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British Museum: ‘Close to 2,000’ artefacts worth millions stolen

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Close to 2,000 artefacts worth millions of pounds are believed to have been stolen from the British Museum by one of its senior curators. 

The museum said last week that items from its collection were “missing, stolen or damaged” and an unnamed staff member had been sacked.

The museum did not specify how many items were stolen or detailed what the missing items were, saying only that they were “small pieces” including “gold jewellery and gems of semi-precious stones and glass dating from the 15th century BC to the 19th century AD”.

The majority were “kept in a storeroom belonging to one of the museum’s collections” and mainly used for academic and research work. None had recently been on public display.

The number of the stolen items is now believed to be “well over 1,000” and “closer to 2,000”, with a value running into “millions of pounds”, the Daily Telegraph reports.

It also appears “increasingly likely” that the museum might never know exactly what has been stolen because of “gaps in its inventory,” the paper said.

British Museum: 'Close to 2,000' artefacts worth millions stolen
Image:
Peter Higgs. Pic: National Museum of Australia.

The economic crime command of the Metropolitan Police is investigating but no arrests have been made. The British Museum is taking legal action against the staff member, later named as senior curator Peter Higgs.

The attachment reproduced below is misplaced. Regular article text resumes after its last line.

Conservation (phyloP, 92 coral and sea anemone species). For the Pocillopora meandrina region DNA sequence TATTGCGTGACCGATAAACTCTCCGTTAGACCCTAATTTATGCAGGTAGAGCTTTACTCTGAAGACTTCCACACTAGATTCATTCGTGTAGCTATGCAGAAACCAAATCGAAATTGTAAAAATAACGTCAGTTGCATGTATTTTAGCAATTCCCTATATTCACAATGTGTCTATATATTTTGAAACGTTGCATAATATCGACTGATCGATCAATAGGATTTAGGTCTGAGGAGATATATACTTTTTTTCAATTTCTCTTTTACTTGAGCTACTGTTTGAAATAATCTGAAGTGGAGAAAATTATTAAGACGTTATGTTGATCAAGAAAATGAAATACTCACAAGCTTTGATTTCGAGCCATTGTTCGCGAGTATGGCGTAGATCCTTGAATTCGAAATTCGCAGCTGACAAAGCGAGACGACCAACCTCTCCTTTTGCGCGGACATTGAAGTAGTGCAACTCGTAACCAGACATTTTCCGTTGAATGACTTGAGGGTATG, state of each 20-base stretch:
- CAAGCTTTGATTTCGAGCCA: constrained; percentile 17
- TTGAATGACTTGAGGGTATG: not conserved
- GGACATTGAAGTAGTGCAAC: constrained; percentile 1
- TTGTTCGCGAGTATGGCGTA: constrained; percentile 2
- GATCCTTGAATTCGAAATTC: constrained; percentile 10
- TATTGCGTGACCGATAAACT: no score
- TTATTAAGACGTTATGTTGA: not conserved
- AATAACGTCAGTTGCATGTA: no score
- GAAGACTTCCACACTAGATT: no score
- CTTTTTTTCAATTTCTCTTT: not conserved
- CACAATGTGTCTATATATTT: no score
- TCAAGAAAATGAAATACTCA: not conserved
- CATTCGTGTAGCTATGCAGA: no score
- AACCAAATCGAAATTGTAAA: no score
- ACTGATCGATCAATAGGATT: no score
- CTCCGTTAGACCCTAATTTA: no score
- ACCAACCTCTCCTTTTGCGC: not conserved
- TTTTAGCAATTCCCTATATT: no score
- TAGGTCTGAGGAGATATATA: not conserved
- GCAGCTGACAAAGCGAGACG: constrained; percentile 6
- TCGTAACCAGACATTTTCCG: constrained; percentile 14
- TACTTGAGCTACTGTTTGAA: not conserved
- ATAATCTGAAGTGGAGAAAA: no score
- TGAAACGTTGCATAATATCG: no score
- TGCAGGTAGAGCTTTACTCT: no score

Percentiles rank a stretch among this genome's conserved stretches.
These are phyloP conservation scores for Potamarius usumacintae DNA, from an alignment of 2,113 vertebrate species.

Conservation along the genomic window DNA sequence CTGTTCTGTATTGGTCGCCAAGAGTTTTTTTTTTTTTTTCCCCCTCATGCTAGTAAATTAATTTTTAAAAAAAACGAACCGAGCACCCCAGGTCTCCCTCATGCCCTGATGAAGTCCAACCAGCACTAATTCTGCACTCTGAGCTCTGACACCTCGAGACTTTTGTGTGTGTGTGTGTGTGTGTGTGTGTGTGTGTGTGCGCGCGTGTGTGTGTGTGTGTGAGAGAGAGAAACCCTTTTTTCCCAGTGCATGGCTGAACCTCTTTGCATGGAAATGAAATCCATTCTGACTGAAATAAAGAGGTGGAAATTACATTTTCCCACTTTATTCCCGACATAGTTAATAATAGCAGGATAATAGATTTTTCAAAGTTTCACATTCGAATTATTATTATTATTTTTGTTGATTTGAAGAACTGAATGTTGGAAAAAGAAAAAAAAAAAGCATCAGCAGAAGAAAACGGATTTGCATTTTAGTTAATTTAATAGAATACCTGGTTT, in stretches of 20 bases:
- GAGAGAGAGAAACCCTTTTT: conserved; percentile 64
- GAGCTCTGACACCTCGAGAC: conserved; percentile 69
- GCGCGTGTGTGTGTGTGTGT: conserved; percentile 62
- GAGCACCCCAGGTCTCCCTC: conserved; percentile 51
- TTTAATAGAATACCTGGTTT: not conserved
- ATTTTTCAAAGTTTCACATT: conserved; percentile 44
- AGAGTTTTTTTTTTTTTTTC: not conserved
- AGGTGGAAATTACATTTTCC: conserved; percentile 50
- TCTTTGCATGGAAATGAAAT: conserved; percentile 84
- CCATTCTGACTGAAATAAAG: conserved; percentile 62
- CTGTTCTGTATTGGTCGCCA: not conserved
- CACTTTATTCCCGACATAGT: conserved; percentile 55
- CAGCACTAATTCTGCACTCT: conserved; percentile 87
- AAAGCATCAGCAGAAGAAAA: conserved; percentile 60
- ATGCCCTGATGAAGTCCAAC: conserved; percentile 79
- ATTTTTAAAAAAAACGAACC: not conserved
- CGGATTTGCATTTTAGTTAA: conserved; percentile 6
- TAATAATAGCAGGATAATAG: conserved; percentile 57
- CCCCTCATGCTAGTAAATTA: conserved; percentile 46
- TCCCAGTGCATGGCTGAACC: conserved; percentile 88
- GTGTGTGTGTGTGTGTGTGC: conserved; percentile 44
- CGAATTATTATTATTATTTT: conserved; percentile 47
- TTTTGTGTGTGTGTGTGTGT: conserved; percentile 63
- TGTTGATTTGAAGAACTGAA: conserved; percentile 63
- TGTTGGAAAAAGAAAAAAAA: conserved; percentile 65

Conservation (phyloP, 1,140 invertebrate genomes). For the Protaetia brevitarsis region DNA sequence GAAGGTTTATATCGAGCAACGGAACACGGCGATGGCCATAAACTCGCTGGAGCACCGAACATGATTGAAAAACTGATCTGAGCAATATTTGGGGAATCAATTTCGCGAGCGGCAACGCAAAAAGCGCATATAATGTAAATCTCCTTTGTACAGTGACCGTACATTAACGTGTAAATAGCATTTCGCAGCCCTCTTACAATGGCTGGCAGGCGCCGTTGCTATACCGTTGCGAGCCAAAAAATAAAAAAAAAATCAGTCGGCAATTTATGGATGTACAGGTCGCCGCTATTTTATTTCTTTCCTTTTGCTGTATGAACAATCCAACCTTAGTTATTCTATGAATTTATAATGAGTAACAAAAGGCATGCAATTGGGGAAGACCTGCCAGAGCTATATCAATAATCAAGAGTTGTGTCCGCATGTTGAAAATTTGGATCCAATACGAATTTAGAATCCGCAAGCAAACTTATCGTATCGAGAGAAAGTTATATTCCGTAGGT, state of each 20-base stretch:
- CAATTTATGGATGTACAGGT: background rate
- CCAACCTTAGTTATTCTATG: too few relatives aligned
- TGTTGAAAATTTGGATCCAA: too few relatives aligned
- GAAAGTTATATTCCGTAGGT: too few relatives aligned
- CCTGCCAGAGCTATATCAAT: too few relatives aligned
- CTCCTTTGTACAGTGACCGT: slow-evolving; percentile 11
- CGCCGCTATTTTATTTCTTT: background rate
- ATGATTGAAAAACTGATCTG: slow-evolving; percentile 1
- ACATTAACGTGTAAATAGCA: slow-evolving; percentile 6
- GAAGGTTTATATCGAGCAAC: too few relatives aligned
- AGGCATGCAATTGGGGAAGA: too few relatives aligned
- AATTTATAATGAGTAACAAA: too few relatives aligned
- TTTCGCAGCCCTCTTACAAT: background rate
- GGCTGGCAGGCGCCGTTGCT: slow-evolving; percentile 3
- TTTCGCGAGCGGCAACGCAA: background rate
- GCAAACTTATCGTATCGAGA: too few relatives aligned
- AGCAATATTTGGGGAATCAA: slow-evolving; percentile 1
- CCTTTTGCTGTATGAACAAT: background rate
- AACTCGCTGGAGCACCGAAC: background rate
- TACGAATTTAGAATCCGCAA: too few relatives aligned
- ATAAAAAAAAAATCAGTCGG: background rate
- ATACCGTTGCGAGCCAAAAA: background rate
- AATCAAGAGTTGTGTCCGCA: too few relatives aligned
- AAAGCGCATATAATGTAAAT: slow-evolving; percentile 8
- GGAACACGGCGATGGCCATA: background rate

Mr Higgs, regarded as one of Britain’s top experts on Greek and Mediterranean artefacts, was the British Museum’s curator of Mediterranean cultures until earlier this year.

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The 56-year-old had worked at the museum for almost three decades. His family said he denies any wrongdoing.

An antiquities expert told museum officials three years ago that artefacts from its collection were put on sale on eBay. One Roman object, valued at £25,000 to £50,000 by dealers, was offered for just £40.

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Museum curator discusses artefacts

A museum source told the Telegraph that the directorate’s handling of the case has been “negligent and incompetent”.

An independent review of security has been launched. The review will be led by former museum trustee Sir Nigel Boardman, and Lucy D’Orsi, chief constable of the British Transport Police, who will “kickstart” a “vigorous” programme to recover the stolen items.

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